Loving Reflections: The Effects of Mirroring in Shakespeare’s Sonnets and Plato’s Phaedrus College
Though they were written centuries apart and in completely different societal conditions, Plato’s Phaedrus and several of William Shakespeare’s sonnets share distinct similarities. The more obvious, surface correlation is that they each describes a relationship (sexual or otherwise, depending on one’s reading of Shakespeare) between a young boy and an older man. The type of bond described in Phaedrus falls under the category of ancient Grecian pederasty: put simply, pederasty was a mutually beneficial relationship between an older man and a young boy, in which the boy is intellectually mentored by the man in exchange for sexual compliance. Though it may seem outlandish today, this practice was surprisingly common among Athenian scholars like Plato and his peers. While Shakespeare’s depicted relationship would not be considered pederasty, it is important to note that in its own way it involved an older, learned man and a young boy.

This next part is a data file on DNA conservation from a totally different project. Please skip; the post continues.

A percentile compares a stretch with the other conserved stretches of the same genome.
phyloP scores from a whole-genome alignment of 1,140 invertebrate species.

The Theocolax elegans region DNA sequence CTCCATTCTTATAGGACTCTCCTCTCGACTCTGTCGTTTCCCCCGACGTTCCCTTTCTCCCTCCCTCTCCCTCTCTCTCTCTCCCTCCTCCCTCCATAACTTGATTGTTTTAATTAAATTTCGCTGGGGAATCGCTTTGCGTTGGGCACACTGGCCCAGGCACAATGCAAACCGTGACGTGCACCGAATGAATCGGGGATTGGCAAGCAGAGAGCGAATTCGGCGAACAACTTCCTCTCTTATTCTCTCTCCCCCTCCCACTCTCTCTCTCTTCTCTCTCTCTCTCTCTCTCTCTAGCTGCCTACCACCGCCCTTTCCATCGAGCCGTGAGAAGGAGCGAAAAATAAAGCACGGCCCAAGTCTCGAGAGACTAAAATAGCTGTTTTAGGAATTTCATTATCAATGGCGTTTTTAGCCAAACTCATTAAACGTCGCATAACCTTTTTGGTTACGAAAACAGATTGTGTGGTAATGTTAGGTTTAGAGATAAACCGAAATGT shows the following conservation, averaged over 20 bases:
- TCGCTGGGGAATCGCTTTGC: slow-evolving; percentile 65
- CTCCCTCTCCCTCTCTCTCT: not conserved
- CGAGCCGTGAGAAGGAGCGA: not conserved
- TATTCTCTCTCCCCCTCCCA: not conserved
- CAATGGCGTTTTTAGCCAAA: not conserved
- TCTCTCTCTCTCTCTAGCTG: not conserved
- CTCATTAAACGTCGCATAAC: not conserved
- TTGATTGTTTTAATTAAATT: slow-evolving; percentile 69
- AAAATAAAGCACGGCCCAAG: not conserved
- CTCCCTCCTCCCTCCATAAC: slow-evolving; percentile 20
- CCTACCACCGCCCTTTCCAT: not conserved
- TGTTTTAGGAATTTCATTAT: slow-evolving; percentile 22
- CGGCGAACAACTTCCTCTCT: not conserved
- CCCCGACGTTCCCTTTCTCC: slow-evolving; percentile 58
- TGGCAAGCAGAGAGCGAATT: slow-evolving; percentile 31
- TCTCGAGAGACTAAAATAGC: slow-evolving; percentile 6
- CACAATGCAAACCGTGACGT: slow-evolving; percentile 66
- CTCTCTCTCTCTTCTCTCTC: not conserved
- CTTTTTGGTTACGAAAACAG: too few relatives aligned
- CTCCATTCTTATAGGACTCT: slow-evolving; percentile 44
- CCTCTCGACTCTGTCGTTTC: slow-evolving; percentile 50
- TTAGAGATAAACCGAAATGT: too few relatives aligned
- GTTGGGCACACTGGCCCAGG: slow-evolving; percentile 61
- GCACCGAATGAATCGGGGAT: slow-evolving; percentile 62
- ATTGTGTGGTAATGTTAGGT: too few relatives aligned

Setting aside the fact that both pieces partially revolve around same-sex relations, a second similarity arises. Both Shakespeare and Plato utilize the image of the mirror (or “glass,” in Shakespeare) to aid in portraying their relationships. While this may initially seem like a positive, romantic...
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